Identifying Effective Teachers Policy
The state should publicly report districts' distribution of teacher talent among schools to identify inequities in schools serving disadvantaged children.
Providing comprehensive reporting may be the state's most important role for ensuring the equitable distribution of teachers among schools. North Carolina reports some school-level data that can help support the equitable distribution of teacher talent.
North Carolina collects and publicly reports some of the data recommended by NCTQ. Although the state does not provide a school-level teacher quality index that demonstrates the academic backgrounds of a school's teachers, North Carolina reports on the percentage of teachers with less than three years of teaching experience, the percentage of teachers on emergency credentials, the percentage of highly qualified teachers and the rate of teacher turnover. Commendably, these data are reported for each school, rather than aggregated by district. The state is also commended for comparing the average percentage of highly qualified teachers in high- and low-poverty schools.
North Carolina School Quality Teacher Report Card 2009-2010 http://www.nctq.org/docs/srcICreatePDF North Carolina School Report Card 2009-2010 http://www.ncschoolreportcard.org/src/
Use a teacher quality index to report publicly about each school.
North Carolina is commended for reporting more school-level data than most states. However, the state should utilize a teacher quality index, with such data as with teachers' average SAT or ACT scores, the percentage of teachers failing basic skills licensure tests at least once, the selectivity of teachers' undergraduate colleges and the percentage of new teachers. This can shine a light on how equitably teachers are distributed both across and within districts. North Carolina should ensure that individual school report cards include such data in a manner that translates these factors into something more easily understood by the public, such as a color-coded matrix indicating a school's high or low score.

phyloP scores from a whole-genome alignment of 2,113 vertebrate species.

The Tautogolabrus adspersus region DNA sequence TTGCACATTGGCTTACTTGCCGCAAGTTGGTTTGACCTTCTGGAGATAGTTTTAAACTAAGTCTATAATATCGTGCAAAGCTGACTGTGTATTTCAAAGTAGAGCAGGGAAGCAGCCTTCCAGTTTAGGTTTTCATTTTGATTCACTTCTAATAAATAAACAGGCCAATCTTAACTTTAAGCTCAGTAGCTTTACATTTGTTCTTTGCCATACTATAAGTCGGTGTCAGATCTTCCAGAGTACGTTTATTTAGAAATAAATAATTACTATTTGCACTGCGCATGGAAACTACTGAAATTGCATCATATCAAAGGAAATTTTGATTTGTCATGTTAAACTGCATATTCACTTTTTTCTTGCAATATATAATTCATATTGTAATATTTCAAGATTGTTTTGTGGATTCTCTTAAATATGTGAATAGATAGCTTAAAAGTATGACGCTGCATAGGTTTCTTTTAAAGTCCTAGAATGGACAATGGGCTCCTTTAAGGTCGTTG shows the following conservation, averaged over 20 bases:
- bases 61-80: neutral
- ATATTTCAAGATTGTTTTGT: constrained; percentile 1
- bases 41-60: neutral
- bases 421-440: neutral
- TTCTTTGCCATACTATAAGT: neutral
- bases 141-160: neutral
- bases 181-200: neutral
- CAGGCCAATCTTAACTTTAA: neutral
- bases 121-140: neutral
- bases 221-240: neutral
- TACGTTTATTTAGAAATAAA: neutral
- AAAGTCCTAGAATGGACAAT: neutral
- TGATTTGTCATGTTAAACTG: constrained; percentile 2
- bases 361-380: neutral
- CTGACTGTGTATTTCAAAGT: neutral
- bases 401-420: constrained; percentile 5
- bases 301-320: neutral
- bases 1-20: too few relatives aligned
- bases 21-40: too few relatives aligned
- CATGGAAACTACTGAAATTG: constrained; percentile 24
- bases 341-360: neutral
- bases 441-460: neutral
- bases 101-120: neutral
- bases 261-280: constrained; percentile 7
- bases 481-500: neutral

Publish other data that facilitate comparisons across schools.
North Carolina should collect and report other school-level data that reflect the stability of a school's faculty, including the rate of teacher absenteeism.
Provide comparative data based on school demographics.
As North Carolina does with highly qualified teachers, the state should provide comparative data for schools with similar poverty and minority populations. This would yield a more comprehensive picture of gaps in the equitable distribution of teachers.
North Carolina noted that in addition to the information already reported, the state will begin to publish aggregate teacher ratings on the evaluation instrument. The state will publish, for example, that 45 percent of the teachers at School A have been rated as accomplished on the teacher evaluation instrument. These data will be linked with the school report cards. North Carolina also pointed out that the American Recovery and Reinvestment Act requires public reporting on teacher quality.